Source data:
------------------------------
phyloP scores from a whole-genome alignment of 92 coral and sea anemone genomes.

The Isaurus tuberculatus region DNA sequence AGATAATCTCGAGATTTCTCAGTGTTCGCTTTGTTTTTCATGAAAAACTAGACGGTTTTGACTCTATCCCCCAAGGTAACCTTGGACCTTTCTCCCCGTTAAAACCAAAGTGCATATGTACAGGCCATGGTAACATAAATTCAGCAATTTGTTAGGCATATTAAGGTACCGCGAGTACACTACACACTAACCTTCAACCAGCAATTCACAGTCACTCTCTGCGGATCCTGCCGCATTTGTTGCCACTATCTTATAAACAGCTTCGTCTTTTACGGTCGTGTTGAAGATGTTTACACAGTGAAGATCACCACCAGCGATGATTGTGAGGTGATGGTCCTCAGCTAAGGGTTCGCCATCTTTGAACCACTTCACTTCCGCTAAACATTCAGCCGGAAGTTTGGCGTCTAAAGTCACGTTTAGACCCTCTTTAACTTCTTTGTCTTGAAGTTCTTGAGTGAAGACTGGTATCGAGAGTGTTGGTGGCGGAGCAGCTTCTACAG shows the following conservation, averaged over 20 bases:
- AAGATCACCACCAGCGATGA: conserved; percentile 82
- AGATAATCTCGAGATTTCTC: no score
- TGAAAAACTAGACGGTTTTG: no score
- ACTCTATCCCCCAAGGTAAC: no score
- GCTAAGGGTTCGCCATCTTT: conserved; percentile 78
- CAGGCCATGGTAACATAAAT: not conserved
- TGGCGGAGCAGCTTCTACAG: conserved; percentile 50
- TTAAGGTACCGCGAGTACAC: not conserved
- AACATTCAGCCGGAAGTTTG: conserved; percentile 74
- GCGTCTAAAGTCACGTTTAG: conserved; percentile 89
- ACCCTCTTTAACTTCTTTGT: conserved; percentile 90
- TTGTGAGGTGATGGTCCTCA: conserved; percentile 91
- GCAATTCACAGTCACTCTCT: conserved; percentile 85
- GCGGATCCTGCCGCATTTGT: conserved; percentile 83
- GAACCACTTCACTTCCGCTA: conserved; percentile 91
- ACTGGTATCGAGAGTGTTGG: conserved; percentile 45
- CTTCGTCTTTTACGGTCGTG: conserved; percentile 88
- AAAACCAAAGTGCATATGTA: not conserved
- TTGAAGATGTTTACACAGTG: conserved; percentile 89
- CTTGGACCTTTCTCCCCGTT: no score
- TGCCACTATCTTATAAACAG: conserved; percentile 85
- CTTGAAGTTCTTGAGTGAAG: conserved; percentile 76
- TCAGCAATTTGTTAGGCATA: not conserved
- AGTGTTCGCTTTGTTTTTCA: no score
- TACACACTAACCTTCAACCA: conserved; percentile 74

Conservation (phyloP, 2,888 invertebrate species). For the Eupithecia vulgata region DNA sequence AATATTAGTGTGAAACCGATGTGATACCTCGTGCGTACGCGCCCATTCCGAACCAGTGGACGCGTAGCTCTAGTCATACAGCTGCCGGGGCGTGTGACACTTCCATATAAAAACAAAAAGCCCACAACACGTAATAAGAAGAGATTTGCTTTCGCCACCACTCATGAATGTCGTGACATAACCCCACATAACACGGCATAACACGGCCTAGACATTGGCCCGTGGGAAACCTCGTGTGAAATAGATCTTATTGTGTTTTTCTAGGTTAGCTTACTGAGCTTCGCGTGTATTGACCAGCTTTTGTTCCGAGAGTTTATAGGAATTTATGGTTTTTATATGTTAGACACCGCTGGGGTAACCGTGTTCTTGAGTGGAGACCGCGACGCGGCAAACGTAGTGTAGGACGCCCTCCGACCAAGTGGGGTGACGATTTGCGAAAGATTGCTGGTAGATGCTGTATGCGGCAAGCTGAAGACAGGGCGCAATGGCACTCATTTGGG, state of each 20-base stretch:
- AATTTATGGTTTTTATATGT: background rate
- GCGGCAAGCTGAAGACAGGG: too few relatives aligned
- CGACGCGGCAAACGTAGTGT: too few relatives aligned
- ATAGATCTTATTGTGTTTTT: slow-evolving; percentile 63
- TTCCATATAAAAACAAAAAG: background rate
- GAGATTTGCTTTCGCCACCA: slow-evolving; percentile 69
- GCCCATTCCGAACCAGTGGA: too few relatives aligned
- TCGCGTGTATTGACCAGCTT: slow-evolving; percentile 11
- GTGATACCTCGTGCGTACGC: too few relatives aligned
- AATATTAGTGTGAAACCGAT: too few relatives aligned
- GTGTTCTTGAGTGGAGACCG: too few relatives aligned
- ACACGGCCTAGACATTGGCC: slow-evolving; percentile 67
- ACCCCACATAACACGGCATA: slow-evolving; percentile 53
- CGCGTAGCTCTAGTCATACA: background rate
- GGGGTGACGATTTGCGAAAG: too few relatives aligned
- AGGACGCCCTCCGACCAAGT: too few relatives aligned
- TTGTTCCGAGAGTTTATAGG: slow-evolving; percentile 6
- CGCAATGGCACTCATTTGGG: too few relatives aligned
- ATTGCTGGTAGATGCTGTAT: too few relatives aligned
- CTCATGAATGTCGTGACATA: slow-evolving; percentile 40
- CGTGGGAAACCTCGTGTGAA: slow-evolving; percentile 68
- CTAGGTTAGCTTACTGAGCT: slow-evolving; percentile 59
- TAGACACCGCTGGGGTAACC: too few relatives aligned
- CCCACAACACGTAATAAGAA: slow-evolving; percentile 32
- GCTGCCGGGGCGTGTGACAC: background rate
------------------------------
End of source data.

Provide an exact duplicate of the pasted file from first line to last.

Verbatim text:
phyloP scores from a whole-genome alignment of 92 coral and sea anemone genomes.

The Isaurus tuberculatus region DNA sequence AGATAATCTCGAGATTTCTCAGTGTTCGCTTTGTTTTTCATGAAAAACTAGACGGTTTTGACTCTATCCCCCAAGGTAACCTTGGACCTTTCTCCCCGTTAAAACCAAAGTGCATATGTACAGGCCATGGTAACATAAATTCAGCAATTTGTTAGGCATATTAAGGTACCGCGAGTACACTACACACTAACCTTCAACCAGCAATTCACAGTCACTCTCTGCGGATCCTGCCGCATTTGTTGCCACTATCTTATAAACAGCTTCGTCTTTTACGGTCGTGTTGAAGATGTTTACACAGTGAAGATCACCACCAGCGATGATTGTGAGGTGATGGTCCTCAGCTAAGGGTTCGCCATCTTTGAACCACTTCACTTCCGCTAAACATTCAGCCGGAAGTTTGGCGTCTAAAGTCACGTTTAGACCCTCTTTAACTTCTTTGTCTTGAAGTTCTTGAGTGAAGACTGGTATCGAGAGTGTTGGTGGCGGAGCAGCTTCTACAG shows the following conservation, averaged over 20 bases:
- AAGATCACCACCAGCGATGA: conserved; percentile 82
- AGATAATCTCGAGATTTCTC: no score
- TGAAAAACTAGACGGTTTTG: no score
- ACTCTATCCCCCAAGGTAAC: no score
- GCTAAGGGTTCGCCATCTTT: conserved; percentile 78
- CAGGCCATGGTAACATAAAT: not conserved
- TGGCGGAGCAGCTTCTACAG: conserved; percentile 50
- TTAAGGTACCGCGAGTACAC: not conserved
- AACATTCAGCCGGAAGTTTG: conserved; percentile 74
- GCGTCTAAAGTCACGTTTAG: conserved; percentile 89
- ACCCTCTTTAACTTCTTTGT: conserved; percentile 90
- TTGTGAGGTGATGGTCCTCA: conserved; percentile 91
- GCAATTCACAGTCACTCTCT: conserved; percentile 85
- GCGGATCCTGCCGCATTTGT: conserved; percentile 83
- GAACCACTTCACTTCCGCTA: conserved; percentile 91
- ACTGGTATCGAGAGTGTTGG: conserved; percentile 45
- CTTCGTCTTTTACGGTCGTG: conserved; percentile 88
- AAAACCAAAGTGCATATGTA: not conserved
- TTGAAGATGTTTACACAGTG: conserved; percentile 89
- CTTGGACCTTTCTCCCCGTT: no score
- TGCCACTATCTTATAAACAG: conserved; percentile 85
- CTTGAAGTTCTTGAGTGAAG: conserved; percentile 76
- TCAGCAATTTGTTAGGCATA: not conserved
- AGTGTTCGCTTTGTTTTTCA: no score
- TACACACTAACCTTCAACCA: conserved; percentile 74

Conservation (phyloP, 2,888 invertebrate species). For the Eupithecia vulgata region DNA sequence AATATTAGTGTGAAACCGATGTGATACCTCGTGCGTACGCGCCCATTCCGAACCAGTGGACGCGTAGCTCTAGTCATACAGCTGCCGGGGCGTGTGACACTTCCATATAAAAACAAAAAGCCCACAACACGTAATAAGAAGAGATTTGCTTTCGCCACCACTCATGAATGTCGTGACATAACCCCACATAACACGGCATAACACGGCCTAGACATTGGCCCGTGGGAAACCTCGTGTGAAATAGATCTTATTGTGTTTTTCTAGGTTAGCTTACTGAGCTTCGCGTGTATTGACCAGCTTTTGTTCCGAGAGTTTATAGGAATTTATGGTTTTTATATGTTAGACACCGCTGGGGTAACCGTGTTCTTGAGTGGAGACCGCGACGCGGCAAACGTAGTGTAGGACGCCCTCCGACCAAGTGGGGTGACGATTTGCGAAAGATTGCTGGTAGATGCTGTATGCGGCAAGCTGAAGACAGGGCGCAATGGCACTCATTTGGG, state of each 20-base stretch:
- AATTTATGGTTTTTATATGT: background rate
- GCGGCAAGCTGAAGACAGGG: too few relatives aligned
- CGACGCGGCAAACGTAGTGT: too few relatives aligned
- ATAGATCTTATTGTGTTTTT: slow-evolving; percentile 63
- TTCCATATAAAAACAAAAAG: background rate
- GAGATTTGCTTTCGCCACCA: slow-evolving; percentile 69
- GCCCATTCCGAACCAGTGGA: too few relatives aligned
- TCGCGTGTATTGACCAGCTT: slow-evolving; percentile 11
- GTGATACCTCGTGCGTACGC: too few relatives aligned
- AATATTAGTGTGAAACCGAT: too few relatives aligned
- GTGTTCTTGAGTGGAGACCG: too few relatives aligned
- ACACGGCCTAGACATTGGCC: slow-evolving; percentile 67
- ACCCCACATAACACGGCATA: slow-evolving; percentile 53
- CGCGTAGCTCTAGTCATACA: background rate
- GGGGTGACGATTTGCGAAAG: too few relatives aligned
- AGGACGCCCTCCGACCAAGT: too few relatives aligned
- TTGTTCCGAGAGTTTATAGG: slow-evolving; percentile 6
- CGCAATGGCACTCATTTGGG: too few relatives aligned
- ATTGCTGGTAGATGCTGTAT: too few relatives aligned
- CTCATGAATGTCGTGACATA: slow-evolving; percentile 40
- CGTGGGAAACCTCGTGTGAA: slow-evolving; percentile 68
- CTAGGTTAGCTTACTGAGCT: slow-evolving; percentile 59
- TAGACACCGCTGGGGTAACC: too few relatives aligned
- CCCACAACACGTAATAAGAA: slow-evolving; percentile 32
- GCTGCCGGGGCGTGTGACAC: background rate